- 3 hours: For the first three hours, let the meat smoke without foil, infusing it with that delicious smoky flavor.
- 2 hours: Steam the meat by wrapping it in foil, allowing its moisture to tenderize the meat.
- 1 hour: Baste and glaze the meat with your favorite BBQ sauce.
Here are the detailed instructions for 2 racks of ribs:
1. Lay out four large sheets of aluminum foil and preheat your smoker to 225 degrees F.
2. If you have not already done so, prep the ribs.
3. Place the ribs on the preheated smoker, and cook for 3 hours.
4. Pull off the ribs, but leave the smoker heated. Place each rack of ribs on two of the foil sheets you laid out.
Optional: Sprinkle the ribs with a brown sugar mixture.
5. Place the other two foil sheets on top of the ribs, then crimp the edges to seal in the ribs.
6. Return the ribs to the smoker for an additional 2 hours.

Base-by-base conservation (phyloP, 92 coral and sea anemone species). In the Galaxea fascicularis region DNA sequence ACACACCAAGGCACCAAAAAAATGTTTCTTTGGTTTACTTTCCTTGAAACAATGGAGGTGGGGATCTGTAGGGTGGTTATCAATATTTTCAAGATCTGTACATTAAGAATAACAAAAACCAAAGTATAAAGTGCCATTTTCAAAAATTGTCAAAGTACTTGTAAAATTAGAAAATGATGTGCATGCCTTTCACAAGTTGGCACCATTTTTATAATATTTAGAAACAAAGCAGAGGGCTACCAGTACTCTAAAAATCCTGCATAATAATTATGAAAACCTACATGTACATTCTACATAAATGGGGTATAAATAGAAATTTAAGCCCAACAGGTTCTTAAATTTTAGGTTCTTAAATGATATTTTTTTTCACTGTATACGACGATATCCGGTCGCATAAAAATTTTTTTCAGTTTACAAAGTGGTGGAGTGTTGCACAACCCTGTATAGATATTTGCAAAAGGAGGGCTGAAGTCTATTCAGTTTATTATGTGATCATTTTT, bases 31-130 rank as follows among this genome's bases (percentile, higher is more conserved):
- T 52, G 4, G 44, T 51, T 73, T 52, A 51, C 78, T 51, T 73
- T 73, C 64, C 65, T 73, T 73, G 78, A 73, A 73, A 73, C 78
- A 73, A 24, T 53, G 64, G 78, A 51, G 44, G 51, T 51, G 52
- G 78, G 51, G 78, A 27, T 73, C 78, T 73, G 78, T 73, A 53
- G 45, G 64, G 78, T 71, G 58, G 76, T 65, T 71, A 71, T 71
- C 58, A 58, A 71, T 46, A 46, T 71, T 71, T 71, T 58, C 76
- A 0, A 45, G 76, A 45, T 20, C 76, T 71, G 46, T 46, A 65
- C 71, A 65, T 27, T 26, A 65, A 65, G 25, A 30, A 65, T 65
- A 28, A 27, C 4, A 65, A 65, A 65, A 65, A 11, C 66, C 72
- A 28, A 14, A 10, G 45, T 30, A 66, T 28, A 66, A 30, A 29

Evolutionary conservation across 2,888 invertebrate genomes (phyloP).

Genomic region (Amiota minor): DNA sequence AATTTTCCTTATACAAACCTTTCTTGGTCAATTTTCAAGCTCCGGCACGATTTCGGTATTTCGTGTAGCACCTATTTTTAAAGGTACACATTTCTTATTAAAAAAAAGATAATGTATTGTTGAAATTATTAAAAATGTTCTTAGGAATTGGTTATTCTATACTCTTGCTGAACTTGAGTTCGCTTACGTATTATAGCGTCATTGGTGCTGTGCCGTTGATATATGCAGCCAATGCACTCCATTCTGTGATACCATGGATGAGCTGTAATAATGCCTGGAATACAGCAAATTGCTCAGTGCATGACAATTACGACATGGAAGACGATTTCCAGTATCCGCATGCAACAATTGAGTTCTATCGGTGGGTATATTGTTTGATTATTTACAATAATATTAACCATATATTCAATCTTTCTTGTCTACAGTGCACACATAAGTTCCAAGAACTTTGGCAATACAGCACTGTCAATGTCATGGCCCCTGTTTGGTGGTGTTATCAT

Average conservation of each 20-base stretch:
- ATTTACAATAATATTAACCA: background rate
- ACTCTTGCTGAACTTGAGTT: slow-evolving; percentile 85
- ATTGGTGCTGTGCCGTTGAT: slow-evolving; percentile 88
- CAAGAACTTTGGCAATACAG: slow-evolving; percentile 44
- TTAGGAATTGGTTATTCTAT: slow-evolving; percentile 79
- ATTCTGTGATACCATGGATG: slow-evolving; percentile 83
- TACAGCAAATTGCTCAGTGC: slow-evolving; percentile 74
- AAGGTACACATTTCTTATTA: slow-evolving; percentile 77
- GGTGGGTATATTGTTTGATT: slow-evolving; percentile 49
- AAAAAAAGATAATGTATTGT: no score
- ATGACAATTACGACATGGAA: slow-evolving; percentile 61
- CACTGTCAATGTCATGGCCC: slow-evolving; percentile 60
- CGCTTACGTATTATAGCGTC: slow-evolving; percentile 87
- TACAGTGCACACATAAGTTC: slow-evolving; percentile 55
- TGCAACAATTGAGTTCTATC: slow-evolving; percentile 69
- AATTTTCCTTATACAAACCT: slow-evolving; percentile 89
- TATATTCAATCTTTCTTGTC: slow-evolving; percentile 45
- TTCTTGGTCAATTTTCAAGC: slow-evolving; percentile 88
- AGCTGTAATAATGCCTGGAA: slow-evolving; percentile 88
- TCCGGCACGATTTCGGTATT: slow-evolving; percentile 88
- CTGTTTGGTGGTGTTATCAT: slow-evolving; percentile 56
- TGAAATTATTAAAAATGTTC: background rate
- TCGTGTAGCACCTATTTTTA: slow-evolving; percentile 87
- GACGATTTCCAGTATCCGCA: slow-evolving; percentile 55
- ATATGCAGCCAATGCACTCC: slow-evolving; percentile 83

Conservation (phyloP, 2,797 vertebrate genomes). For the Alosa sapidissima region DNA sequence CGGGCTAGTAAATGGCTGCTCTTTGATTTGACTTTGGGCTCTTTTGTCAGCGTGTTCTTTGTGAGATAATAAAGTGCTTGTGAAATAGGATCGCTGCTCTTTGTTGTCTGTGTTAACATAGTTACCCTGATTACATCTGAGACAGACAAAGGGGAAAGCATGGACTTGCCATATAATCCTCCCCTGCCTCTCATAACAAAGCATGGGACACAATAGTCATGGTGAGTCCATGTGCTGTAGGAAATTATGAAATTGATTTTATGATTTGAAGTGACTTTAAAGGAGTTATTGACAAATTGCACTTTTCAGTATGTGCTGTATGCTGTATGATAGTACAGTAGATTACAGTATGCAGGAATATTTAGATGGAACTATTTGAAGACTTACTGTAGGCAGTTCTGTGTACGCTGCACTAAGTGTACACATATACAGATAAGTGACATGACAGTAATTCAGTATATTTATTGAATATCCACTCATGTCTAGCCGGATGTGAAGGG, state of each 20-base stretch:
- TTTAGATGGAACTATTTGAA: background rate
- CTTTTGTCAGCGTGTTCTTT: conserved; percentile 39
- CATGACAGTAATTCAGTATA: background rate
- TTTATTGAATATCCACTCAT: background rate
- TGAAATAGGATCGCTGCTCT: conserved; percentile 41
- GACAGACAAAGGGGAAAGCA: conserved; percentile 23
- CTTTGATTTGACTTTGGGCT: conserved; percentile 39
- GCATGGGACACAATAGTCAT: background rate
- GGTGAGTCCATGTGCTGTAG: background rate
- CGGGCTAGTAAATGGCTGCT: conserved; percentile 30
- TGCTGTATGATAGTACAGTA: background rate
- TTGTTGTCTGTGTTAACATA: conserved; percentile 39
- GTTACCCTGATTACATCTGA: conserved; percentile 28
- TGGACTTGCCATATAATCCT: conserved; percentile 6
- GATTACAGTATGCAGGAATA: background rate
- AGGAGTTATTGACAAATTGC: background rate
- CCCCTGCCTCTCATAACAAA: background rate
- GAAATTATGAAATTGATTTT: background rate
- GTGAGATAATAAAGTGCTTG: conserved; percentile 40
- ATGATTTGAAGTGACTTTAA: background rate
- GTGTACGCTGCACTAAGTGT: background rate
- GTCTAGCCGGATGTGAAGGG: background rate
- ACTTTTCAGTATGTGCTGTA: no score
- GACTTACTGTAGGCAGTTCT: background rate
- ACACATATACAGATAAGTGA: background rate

7. Carefully take out the ribs and remove them from the foil. Brush them with your favorite BBQ sauce.
8. Place the ribs, without foil, back onto the smoker for the last 1 hour of cooking. Place the meat probe into the thickest rib, careful not to touch it to the bone.
Cook for an additional hour or until the internal temperature of the meat reaches at least 190 degrees F.
Pro tip: Many smoking experts will “overcook” their ribs to a temperature of 195-203 degrees F to maximize the fall-of-the-bone tenderness. It’s considered “overcooking” because, technically, according to the USDA, ribs are safe to eat at 145 degrees F. But they taste so much better at 203!
Hope you have a finger-licking good time!
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As a mom of three little eaters, I am excited to share my love of cooking, smoking, and baking with you. My love of food started when I went to college in Berkeley, and has followed me ever since! When I am not “momming,” writing, or cooking, you can find me reading, traveling, or hiking.